• metrics – The main type of information captured. In our case, we care about startup timing.
  • iterations – How many times the loop will repeat. More iterations mean more stable results, but at the cost of longer execution time.
  • measureBlock (the last lambda parameter) – Macrobenchmark will trace and record the defined metrics during this block. You perform the actions you want to measure here.

Optionally, you also can specify CompilationMode and StartupMode.

The CompilationMode defines how the application is pre-compiled into machine code and has the following options:

  • None() – Doesn’t pre-compile the app, but JIT is still enabled during execution of the app.
  • Partial() – Pre-compiles the app with Baseline Profiles and/or warm up runs.
  • Full() – Pre-compiles the whole app. It’s the only option on Android 6 (API 23) and lower.

The StartupMode allows you to define how your application should be started upon the start of your benchmark. The available options are COLD,WARM, and HOT. You can start with StartupMode.COLD that represents the biggest amount of work your app has to do.

Let’s run it — the same way as you’d run any unit test — with the gutter icon next to the test.

You should benchmark on real devices and not on Android emulators. If you attempt to run the benchmarks on an emulator, it will fail at runtime with a warning that it’s likely to give incorrect results. While technically you can run it on an emulator (if you suppress the warning), you’re basically measuring your host machine performance — if it’s under heavy load, your benchmarks will appear slower and vice versa.

During execution, the benchmark will start and stop your app several times (based on iterations) and afterwards it will output results to Android Studio:

The results provide timing in milliseconds about how long it took your app to start (timeToInitialDisplayMs). Each of the results itself is a link with a system trace you can open in Android Studio to further investigate how the startup looked and take actions to optimize it.

A common case is to measure that the app has fully loaded the content and the user can interact with it, also called time to full display. To tell the system when that happens, you must call Activity.reportFullyDrawn(). If you do, the startup benchmark will automatically capture timeToFullDisplayMs. Be aware that you need to wait for the content in your benchmarks, otherwise the benchmark finishes with the first rendered frame and can skip the metric.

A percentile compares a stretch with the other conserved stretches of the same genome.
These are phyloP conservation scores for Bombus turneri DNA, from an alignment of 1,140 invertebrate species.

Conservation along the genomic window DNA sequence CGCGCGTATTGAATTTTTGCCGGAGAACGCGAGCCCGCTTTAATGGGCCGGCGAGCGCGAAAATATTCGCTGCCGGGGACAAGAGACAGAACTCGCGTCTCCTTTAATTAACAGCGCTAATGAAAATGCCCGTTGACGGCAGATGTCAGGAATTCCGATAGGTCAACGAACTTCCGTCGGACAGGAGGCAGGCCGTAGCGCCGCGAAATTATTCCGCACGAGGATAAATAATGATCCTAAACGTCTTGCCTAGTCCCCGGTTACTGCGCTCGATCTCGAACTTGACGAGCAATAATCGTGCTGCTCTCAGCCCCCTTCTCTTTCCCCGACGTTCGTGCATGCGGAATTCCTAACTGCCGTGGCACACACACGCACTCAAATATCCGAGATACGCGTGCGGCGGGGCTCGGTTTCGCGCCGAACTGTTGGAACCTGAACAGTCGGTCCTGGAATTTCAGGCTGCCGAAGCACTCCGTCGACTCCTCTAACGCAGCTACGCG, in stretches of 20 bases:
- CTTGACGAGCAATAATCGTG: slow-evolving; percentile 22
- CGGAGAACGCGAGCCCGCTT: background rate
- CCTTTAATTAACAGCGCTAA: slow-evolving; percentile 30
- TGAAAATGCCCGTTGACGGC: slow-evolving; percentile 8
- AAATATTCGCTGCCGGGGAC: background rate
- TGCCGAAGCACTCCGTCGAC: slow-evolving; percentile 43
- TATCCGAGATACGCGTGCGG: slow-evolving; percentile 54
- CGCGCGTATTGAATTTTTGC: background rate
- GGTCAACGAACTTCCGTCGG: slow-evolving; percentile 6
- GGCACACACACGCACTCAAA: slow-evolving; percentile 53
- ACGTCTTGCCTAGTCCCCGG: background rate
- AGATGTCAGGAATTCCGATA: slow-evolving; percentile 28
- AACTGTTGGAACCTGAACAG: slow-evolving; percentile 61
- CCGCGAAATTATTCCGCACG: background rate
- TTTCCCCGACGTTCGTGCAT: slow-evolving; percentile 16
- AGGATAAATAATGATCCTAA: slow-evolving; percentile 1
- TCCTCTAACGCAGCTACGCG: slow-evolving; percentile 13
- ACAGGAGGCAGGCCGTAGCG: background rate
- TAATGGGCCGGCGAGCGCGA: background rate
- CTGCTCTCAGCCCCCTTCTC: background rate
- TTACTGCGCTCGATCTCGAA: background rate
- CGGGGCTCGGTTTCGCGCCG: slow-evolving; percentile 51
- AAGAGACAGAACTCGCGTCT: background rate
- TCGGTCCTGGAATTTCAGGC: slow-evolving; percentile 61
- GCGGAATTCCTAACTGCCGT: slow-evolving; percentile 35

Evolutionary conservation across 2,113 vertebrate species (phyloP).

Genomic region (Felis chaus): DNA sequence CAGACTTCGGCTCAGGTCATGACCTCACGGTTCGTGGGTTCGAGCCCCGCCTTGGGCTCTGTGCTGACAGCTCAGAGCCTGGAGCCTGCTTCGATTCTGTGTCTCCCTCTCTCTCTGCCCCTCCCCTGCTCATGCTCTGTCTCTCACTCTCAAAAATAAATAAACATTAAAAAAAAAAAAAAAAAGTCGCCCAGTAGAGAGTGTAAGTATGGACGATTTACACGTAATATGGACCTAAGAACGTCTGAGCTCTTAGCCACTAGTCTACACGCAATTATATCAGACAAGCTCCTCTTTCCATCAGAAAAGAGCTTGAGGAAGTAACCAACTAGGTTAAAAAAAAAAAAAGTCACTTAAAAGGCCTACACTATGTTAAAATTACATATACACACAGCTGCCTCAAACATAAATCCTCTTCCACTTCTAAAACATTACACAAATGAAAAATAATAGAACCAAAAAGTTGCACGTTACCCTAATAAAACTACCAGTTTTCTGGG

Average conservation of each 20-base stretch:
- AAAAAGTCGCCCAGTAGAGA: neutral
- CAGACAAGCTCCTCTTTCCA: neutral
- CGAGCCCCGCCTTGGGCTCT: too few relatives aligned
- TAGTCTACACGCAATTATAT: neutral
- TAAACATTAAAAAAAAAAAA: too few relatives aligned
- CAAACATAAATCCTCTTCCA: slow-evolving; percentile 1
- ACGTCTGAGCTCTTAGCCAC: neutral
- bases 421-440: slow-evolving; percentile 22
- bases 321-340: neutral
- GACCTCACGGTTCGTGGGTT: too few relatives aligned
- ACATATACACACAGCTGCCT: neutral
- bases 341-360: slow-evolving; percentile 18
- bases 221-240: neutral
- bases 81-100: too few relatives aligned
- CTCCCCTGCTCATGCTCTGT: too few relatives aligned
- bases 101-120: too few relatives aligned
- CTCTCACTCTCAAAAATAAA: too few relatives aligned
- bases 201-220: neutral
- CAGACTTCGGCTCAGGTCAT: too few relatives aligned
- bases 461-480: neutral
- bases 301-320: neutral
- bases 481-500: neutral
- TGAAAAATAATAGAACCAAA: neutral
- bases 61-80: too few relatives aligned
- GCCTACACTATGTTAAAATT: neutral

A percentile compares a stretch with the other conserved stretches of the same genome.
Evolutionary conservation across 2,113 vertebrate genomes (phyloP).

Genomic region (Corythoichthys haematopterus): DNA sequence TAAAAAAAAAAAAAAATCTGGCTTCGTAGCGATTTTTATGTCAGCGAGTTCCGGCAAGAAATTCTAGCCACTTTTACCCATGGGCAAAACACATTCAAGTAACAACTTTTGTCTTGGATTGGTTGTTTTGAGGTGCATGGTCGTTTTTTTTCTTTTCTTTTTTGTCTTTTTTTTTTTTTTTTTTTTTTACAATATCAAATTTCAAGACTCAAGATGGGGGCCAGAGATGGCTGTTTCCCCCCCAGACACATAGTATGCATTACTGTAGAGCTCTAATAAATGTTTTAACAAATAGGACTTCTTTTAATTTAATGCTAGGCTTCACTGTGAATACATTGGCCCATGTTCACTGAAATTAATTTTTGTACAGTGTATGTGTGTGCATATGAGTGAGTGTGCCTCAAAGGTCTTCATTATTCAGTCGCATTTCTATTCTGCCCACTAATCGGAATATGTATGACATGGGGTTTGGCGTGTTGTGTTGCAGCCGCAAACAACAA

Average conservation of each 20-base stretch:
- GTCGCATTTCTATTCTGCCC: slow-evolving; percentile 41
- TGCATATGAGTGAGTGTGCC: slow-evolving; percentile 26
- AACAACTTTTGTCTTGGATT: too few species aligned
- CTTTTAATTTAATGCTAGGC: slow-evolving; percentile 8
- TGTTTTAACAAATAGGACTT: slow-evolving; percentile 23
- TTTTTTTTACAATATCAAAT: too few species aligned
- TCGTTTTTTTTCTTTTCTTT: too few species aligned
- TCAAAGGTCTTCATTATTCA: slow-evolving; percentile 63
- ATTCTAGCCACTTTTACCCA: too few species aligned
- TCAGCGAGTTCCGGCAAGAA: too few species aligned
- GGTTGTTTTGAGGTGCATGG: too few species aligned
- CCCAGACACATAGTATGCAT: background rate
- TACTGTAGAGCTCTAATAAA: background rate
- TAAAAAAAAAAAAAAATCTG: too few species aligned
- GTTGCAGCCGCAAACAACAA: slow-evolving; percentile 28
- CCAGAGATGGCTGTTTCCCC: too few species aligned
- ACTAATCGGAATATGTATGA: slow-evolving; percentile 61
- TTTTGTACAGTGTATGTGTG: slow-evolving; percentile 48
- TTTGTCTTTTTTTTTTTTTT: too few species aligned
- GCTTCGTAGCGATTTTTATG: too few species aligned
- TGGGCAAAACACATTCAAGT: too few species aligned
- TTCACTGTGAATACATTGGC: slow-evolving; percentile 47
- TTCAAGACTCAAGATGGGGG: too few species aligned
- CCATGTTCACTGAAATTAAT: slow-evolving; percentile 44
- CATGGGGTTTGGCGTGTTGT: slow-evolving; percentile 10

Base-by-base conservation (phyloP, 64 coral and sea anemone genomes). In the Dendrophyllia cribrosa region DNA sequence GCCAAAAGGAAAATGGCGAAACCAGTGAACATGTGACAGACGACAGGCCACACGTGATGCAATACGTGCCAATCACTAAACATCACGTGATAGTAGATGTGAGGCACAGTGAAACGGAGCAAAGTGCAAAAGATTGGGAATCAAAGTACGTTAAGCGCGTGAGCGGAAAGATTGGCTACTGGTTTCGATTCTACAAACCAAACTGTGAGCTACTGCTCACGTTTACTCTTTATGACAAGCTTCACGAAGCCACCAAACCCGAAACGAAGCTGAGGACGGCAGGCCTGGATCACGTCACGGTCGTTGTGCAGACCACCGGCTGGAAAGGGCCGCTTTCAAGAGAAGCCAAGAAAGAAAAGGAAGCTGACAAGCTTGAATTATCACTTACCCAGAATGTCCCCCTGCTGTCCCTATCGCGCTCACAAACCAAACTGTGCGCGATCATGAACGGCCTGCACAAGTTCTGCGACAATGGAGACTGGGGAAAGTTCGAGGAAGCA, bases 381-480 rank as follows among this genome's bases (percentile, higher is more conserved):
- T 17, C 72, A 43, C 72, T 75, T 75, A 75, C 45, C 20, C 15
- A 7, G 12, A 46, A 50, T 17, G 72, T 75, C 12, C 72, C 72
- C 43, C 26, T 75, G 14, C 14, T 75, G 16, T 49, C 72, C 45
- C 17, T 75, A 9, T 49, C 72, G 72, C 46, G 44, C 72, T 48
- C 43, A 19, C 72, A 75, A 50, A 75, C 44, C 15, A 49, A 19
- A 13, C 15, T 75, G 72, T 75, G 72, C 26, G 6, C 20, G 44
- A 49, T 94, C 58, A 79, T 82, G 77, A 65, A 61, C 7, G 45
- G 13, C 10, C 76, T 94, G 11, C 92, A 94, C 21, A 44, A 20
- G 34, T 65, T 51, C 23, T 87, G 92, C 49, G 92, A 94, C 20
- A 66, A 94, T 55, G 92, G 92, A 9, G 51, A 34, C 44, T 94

For example, the following snippet waits until the garden_list has some children:

Okay, we’ve measured the app startup time! Can we do more? You can measure frames and investigate jank!

After your users land in your app, the second metric they encounter is how smooth the app is. Or in our terms, how fast the app can produce frames. To measure it, we’ll use FrameTimingMetric.

To achieve the mentioned flow with Macrobenchmark, you’d write a benchmark as follows:

Let’s run it the same way as the startup benchmark and get following results:

This metric outputs duration of frames in milliseconds (frameDurationCpuMs) in 50th, 90th, 95th and 99th percentile. On Android 12 (API level 31) and higher, it also returns how long your frames were over the limit (frameOverrunMs). The value can be negative, which means the time left to produce a frame.

Macrobenchmarks generate system traces for each iteration to let you investigate further what’s happening during execution. You can open the trace file directly in Android Studio by clicking on the iteration from the results (or min/median/max in case of app startup).

As we’ve seen in the benchmark, some frames are skipped when opening the plant detail. We can start investigating the problem with the trace file.

The system tracing shows various sections captured by platform code and libraries that are part of your app. Oftentimes it won’t have enough information. To improve that, add custom trace sections with the AndroidX Tracing library using the trace(“MySection”) { /* this will be in the trace */ }. For more information about reading traces and adding custom events, visit Overview of system tracing.